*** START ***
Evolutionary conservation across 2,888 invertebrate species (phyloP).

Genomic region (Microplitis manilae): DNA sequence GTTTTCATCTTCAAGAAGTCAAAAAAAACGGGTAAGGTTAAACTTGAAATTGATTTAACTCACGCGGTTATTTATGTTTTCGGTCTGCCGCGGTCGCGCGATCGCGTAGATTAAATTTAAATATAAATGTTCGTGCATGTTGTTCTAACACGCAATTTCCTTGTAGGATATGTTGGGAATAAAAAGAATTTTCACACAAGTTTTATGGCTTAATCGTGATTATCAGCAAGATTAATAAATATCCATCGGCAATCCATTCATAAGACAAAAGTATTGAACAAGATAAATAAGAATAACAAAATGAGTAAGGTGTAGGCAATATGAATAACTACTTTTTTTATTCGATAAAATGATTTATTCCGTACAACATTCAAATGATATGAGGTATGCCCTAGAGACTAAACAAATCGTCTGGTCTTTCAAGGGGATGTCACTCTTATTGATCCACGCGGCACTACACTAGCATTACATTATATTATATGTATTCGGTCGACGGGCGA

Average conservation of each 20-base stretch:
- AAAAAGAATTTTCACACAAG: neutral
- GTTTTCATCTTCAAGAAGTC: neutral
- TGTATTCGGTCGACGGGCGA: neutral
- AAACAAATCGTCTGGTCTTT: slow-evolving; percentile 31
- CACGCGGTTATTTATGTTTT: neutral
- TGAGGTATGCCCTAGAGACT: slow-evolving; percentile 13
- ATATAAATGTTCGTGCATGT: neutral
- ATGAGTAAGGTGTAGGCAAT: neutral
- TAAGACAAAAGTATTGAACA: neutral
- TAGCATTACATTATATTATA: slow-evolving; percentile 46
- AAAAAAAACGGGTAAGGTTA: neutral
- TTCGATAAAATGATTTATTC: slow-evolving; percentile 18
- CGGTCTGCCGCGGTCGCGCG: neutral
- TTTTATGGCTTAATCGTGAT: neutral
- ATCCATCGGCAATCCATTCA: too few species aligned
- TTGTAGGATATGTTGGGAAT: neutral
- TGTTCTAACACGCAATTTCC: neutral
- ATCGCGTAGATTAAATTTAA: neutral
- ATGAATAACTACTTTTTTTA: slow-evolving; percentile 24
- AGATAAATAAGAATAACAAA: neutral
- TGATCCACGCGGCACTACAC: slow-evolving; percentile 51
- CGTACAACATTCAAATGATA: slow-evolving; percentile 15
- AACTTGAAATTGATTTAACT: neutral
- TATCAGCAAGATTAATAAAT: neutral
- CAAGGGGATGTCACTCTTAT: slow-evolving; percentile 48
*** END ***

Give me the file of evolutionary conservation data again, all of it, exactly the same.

Evolutionary conservation across 2,888 invertebrate species (phyloP).

Genomic region (Microplitis manilae): DNA sequence GTTTTCATCTTCAAGAAGTCAAAAAAAACGGGTAAGGTTAAACTTGAAATTGATTTAACTCACGCGGTTATTTATGTTTTCGGTCTGCCGCGGTCGCGCGATCGCGTAGATTAAATTTAAATATAAATGTTCGTGCATGTTGTTCTAACACGCAATTTCCTTGTAGGATATGTTGGGAATAAAAAGAATTTTCACACAAGTTTTATGGCTTAATCGTGATTATCAGCAAGATTAATAAATATCCATCGGCAATCCATTCATAAGACAAAAGTATTGAACAAGATAAATAAGAATAACAAAATGAGTAAGGTGTAGGCAATATGAATAACTACTTTTTTTATTCGATAAAATGATTTATTCCGTACAACATTCAAATGATATGAGGTATGCCCTAGAGACTAAACAAATCGTCTGGTCTTTCAAGGGGATGTCACTCTTATTGATCCACGCGGCACTACACTAGCATTACATTATATTATATGTATTCGGTCGACGGGCGA

Average conservation of each 20-base stretch:
- AAAAAGAATTTTCACACAAG: neutral
- GTTTTCATCTTCAAGAAGTC: neutral
- TGTATTCGGTCGACGGGCGA: neutral
- AAACAAATCGTCTGGTCTTT: slow-evolving; percentile 31
- CACGCGGTTATTTATGTTTT: neutral
- TGAGGTATGCCCTAGAGACT: slow-evolving; percentile 13
- ATATAAATGTTCGTGCATGT: neutral
- ATGAGTAAGGTGTAGGCAAT: neutral
- TAAGACAAAAGTATTGAACA: neutral
- TAGCATTACATTATATTATA: slow-evolving; percentile 46
- AAAAAAAACGGGTAAGGTTA: neutral
- TTCGATAAAATGATTTATTC: slow-evolving; percentile 18
- CGGTCTGCCGCGGTCGCGCG: neutral
- TTTTATGGCTTAATCGTGAT: neutral
- ATCCATCGGCAATCCATTCA: too few species aligned
- TTGTAGGATATGTTGGGAAT: neutral
- TGTTCTAACACGCAATTTCC: neutral
- ATCGCGTAGATTAAATTTAA: neutral
- ATGAATAACTACTTTTTTTA: slow-evolving; percentile 24
- AGATAAATAAGAATAACAAA: neutral
- TGATCCACGCGGCACTACAC: slow-evolving; percentile 51
- CGTACAACATTCAAATGATA: slow-evolving; percentile 15
- AACTTGAAATTGATTTAACT: neutral
- TATCAGCAAGATTAATAAAT: neutral
- CAAGGGGATGTCACTCTTAT: slow-evolving; percentile 48